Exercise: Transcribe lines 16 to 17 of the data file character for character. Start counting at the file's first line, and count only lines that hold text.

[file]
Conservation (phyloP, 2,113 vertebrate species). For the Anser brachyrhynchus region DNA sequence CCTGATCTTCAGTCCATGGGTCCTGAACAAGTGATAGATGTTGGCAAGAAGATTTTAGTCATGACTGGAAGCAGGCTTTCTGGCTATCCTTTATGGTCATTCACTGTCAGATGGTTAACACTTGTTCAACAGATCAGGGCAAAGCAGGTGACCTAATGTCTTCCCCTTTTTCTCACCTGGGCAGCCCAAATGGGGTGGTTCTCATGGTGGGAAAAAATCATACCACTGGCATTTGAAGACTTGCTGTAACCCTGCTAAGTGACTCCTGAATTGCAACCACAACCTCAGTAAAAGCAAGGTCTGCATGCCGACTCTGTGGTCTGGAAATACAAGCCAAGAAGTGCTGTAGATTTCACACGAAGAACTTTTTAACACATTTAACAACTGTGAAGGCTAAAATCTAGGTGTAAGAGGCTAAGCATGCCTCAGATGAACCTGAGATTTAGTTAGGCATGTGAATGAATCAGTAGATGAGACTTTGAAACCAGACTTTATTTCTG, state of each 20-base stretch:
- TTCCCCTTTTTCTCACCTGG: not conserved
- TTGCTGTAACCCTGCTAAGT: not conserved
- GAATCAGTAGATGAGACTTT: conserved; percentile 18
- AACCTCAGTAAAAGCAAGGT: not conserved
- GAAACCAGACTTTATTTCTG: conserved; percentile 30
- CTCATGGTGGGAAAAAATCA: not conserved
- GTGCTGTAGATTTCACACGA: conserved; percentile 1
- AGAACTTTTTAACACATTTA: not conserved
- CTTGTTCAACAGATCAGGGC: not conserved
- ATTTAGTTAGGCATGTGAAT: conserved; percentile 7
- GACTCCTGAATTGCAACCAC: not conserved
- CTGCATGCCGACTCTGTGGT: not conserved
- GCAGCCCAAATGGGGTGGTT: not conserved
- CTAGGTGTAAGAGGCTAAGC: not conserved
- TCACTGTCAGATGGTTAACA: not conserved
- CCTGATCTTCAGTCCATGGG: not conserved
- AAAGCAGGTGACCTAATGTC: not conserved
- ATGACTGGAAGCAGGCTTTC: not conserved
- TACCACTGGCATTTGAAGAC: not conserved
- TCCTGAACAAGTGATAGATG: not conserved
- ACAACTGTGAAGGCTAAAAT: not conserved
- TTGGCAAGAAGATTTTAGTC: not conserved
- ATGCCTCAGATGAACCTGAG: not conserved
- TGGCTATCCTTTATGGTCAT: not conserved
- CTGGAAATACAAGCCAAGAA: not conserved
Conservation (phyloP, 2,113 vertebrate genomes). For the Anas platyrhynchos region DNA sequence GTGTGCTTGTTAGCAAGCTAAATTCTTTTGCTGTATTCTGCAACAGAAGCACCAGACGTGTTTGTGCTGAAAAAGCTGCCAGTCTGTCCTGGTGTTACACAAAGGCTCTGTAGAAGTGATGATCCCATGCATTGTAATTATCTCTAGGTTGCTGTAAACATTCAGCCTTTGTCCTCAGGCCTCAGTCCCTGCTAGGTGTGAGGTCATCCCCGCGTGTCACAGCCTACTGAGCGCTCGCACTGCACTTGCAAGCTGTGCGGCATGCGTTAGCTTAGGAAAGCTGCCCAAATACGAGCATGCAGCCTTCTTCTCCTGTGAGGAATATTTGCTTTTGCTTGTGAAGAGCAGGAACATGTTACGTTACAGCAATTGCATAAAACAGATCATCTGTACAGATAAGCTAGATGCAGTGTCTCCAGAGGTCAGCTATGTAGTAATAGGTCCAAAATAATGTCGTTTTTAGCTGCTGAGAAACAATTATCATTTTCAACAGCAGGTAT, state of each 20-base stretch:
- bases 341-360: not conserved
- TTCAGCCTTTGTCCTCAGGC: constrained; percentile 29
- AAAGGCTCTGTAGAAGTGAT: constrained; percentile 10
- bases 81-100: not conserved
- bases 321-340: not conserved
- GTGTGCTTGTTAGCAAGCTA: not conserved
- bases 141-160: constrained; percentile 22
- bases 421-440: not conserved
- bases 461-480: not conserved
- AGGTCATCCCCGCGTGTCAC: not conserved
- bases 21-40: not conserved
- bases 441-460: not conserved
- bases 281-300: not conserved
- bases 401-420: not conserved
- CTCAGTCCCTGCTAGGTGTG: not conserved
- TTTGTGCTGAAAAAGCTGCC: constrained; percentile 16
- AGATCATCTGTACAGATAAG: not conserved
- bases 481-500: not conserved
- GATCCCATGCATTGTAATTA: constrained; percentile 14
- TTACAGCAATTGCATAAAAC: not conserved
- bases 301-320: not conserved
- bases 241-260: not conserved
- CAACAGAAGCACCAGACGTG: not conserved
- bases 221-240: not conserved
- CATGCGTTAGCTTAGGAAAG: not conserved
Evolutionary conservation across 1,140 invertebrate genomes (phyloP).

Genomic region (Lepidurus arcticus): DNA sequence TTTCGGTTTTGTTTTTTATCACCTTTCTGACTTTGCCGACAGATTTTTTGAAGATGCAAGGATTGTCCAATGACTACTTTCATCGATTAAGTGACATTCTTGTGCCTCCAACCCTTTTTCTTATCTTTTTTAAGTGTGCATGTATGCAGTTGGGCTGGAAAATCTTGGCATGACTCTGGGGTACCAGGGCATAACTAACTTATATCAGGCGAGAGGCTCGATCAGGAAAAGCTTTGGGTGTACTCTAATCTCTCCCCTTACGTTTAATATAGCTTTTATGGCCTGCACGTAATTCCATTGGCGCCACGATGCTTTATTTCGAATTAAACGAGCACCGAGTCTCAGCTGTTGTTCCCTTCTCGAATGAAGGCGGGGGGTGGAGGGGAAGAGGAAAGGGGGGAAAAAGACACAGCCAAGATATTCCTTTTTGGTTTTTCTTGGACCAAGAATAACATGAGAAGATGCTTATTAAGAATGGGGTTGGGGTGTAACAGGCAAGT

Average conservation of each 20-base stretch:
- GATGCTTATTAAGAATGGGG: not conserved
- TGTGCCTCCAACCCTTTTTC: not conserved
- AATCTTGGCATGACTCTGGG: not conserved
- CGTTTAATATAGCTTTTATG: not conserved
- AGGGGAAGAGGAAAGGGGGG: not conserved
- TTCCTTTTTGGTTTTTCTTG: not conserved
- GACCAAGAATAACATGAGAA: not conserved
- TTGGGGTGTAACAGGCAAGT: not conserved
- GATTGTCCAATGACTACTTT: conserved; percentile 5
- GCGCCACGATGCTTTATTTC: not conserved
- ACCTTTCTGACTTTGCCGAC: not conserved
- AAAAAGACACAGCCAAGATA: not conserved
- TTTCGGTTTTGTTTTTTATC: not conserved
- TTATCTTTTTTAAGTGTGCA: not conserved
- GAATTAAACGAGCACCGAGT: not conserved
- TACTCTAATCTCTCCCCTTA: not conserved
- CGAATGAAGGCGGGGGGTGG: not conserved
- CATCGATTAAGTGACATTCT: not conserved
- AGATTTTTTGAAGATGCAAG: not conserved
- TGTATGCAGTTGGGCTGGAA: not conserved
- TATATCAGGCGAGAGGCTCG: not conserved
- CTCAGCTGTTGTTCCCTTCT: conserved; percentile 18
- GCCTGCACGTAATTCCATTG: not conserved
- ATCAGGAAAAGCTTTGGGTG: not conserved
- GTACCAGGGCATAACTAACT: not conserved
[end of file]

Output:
- TCACTGTCAGATGGTTAACA: not conserved
- CCTGATCTTCAGTCCATGGG: not conserved